by Ilana Gunson
Finding your space as a Sophomore in college
So you made it. The first year of college flew by—as it often does—and now you’re a sophomore. In theory, not much is different. The buildings as the same, there is still that one spot of campus that you hate for a very specific reason that maybe only one or two others will understand, the dining hall food is still always a little disappointing. But there’s a shift. It may be subtle, but after the initial novelty of move in and seeing all your friends again has worn off, you’re left to face the reality.
You may spot it especially during the first week, as the college brings out their best and brightest for the freshman. Whether it is a ‘week of welcome’ or an event to meet new friends, you slowly begin to realize that the things that last year were shiny and built irrevocably for you, now seem a little alienating. There is an unspoken understanding that universities are built for freshman and for seniors and when you’re in that middle bit, it feels like you’re holding your breath, jumping from one cliff to another. You aren’t the ingenue anymore, and this can lead to feelings of confusion and unsurety.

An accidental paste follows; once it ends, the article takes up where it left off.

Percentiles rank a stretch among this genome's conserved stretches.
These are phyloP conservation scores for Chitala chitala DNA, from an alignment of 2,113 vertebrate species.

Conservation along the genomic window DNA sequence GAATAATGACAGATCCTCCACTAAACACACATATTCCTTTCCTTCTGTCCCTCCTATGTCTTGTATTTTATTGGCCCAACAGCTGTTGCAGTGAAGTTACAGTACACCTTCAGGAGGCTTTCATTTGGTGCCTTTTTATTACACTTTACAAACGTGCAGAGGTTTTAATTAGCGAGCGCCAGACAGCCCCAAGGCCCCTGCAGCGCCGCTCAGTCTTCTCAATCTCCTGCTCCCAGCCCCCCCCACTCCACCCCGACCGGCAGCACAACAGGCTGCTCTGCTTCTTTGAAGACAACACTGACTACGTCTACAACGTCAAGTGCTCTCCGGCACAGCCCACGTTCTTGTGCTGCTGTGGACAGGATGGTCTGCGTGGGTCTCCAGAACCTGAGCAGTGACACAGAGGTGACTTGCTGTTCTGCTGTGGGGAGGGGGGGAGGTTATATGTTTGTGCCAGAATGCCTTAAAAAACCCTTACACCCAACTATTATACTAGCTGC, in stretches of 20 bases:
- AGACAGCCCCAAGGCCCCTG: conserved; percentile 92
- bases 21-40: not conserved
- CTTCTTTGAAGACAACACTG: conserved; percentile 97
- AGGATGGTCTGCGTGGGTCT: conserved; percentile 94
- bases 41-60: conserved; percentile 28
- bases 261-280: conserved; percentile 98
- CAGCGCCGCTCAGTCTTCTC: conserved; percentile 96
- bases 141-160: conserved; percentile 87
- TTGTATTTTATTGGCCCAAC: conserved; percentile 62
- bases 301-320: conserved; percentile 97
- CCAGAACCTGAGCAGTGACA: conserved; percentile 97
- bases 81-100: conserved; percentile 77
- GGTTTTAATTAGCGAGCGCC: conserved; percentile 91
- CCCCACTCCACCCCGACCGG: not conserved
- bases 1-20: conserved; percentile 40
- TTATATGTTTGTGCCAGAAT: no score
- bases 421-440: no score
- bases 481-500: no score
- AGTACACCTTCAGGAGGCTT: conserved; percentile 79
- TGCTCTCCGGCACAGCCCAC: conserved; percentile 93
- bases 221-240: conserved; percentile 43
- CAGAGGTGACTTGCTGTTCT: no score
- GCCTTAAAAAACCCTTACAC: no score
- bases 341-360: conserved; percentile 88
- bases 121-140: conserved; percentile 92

Where do I fit in?
The new freshman you have met are asking you for advice and you feel a rising panic when you don’t know the answers. “I’m just like you”, you want to plead with them, “I’ve only just gotten here.” The panic comes in waves.
You remember how when you first got here, the sophomores you knew were self-assured. They knew all the answers to the questions. And here you are, having more questions now than you did the first year. But then you look at the freshman and they have this glimmer in their eye. You’re not sure if it’s admiration or optimism, but in that second, you must understand that they see you as self-assured. So maybe the upperclassmen you once knew were feeling just how you are now. Maybe they were figuring out their place in the social experiment that is an American University campus.
That question you got asked that seemed so overwhelming now you recognize is about a class you had with a professor last semester. That to get an A, you have to do the required reading before the class in order to best engage with the discussion. You tell them this, and they are grateful. Because you can help. The hallways are familiar to you. You know the best shortcuts which mean you get to hit snooze for an extra 10 minutes. The first year of college was you finding your footing. Now, you can dance on them.
In the words of Taylor Swift, “the scary thing is, you’re on your own now. But the cool thing is, you’re on your own now!”
Being a sophomore is scary. It’s being part of a machine that operated very differently for you just a few months ago. But it’s a different type of freedom. It’s growth and responsibility and experience all rolled into one. You’re growing up, and that’s actually brilliant.